Middletown, CT is a typical New England town of about 47,000, located about halfway between New Haven and Hartford on the Connecticut River. It is also the headquarters for the Connecticut State Police, although I’m not sure that this is a good thing, based on what we’ll discuss here today.
My attention was drawn to Middletown by Carlos Miller of Photography Is Not A Crime.
In 2010, Efrain Carrion died while in police custody, after his family had called 911 to get him help. Carrion was arrested and handcuffed with his hands behind his back. He then “assaulted” the officers to the point that they felt it was necessary to tase him 34 times. While handcuffed. This is before Carrion “fell” down the stairs. While handcuffed. The State Police spokesman talked on the news about how violent Carrion was and the danger he posed to officers, that he was choking the police dog. While handcuffed. Cause of death was “excited delirium” which is normally associated with drug use. Carrion died at the scene and the family has sued.
That incident of course has made the police re-evaluate their use of tasers. Or not, considering they recently tased a seventh grader. Really? Even after police had been removed from the schools for their use of tasers against a 17-year-old in 2010? Really? The community and school is upset you tase a 17-year-old, so you come back and tase 12- or 13-year-old? But that’s OK, because the student was “combative” according to a police spokesman. A 12-year-old. Really?
Last year the Acting Police Chief, Patrick McMahon, was demoted by the mayor, who said in regards to an incident the chief was involved it, “that while his description of the particular incident may have been technically accurate, there were a lot of other facts that should have been related to me and were not.” McMahon was subsequently fired for drinking alcohol in uniform on at least five occasions, according to news reports. You know, an out-of-control chief creates an out-of-control department.
The police department also does not like cameras. Several years ago, they seized a cellphone camera because it may have “evidence” on it to support a loitering ticket. This was covered on PINAC. The cited individual was found not guilty in January 2013. It’s actually kind of funny–the officer involved, Sebastian Bartolotta, had himself taped recorded an altercation with the Middleton Police in 2007 to protect himself from unfounded allegations by his superiors. I guess he didn’t want it to be done to him. Oops.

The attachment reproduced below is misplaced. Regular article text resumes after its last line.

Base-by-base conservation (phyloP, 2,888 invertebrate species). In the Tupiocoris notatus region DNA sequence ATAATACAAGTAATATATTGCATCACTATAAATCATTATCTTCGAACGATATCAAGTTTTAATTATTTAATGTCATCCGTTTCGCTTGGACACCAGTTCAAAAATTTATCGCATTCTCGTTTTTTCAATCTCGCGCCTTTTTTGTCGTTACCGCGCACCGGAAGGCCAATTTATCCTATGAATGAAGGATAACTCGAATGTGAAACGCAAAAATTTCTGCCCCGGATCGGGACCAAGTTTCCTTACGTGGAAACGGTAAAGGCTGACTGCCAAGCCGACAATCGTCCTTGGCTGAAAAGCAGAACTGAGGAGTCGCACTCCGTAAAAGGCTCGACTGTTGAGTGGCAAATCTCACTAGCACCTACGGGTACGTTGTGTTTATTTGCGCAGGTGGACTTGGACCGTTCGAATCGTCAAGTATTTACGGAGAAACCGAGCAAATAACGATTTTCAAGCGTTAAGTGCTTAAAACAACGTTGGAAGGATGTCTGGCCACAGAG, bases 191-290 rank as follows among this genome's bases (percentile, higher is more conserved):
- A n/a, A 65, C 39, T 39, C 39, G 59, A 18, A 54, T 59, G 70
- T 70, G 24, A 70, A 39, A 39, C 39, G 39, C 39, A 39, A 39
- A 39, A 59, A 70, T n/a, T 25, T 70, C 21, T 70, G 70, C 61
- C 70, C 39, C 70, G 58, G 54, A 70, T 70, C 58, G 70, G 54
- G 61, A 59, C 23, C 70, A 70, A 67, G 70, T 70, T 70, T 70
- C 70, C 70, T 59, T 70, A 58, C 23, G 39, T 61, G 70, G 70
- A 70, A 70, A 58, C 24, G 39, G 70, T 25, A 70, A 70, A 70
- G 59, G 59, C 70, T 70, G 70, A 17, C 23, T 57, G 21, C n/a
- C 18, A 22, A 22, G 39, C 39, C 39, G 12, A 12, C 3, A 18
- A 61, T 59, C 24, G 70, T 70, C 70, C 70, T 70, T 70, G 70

And they don’t like you filming their station, either, also on PINAC. This is the one where the officer claims that “suspicion” is a crime.
The city has plenty of notice of the problem.
- A lawsuit by Carrion’s estate.
- A lawsuit by an individual for injuries suffered in jail, when they sent a K-9 into his cell.
- A lawsuit by an individual shot in the arm in 2011.
- A lawsuit by the mother of the 17-year old that was tasered in 2010.
- The city settled a case from 2010.
- A lawsuit from 2010 where the officers performed a body cavity search on the side of the road.
- A lawsuit from 2008 alleging false arrest and search, dismissed on a technicality in 2009 (involving Bartolotta & Richard Siena).
- A lawsuit from 2008 alleging illegal search and excessive force.
- A complaint that a sergeant was viewing pornography on duty, Siena initially lied, then admitted it. Three months later he was promoted to lieutenant.
- A lawsuit from 2005 alleging excessive force where the suspect was beaten without warning.
- A lawsuit from 2003 alleging assault and battery by officers.
- A police officer and a lieutenant fighting in the police station (no charges were filed) in 2002.
- A lawsuit from 2002, where officers threw a flash-bang grenade on top of two non-suspects while executing a warrant.
- Middletown, CT Police Officer Detains Man for Filming, Says Filming Police Dept. a Crime (informationliberation.com)
- Middletown CT Police Don’t Obey The 4th Amendment, Violate Mans Rights (libertycrier.com)
- Connecticut Cops Detain Man for Video Recording Police Station (photographyisnotacrime.com)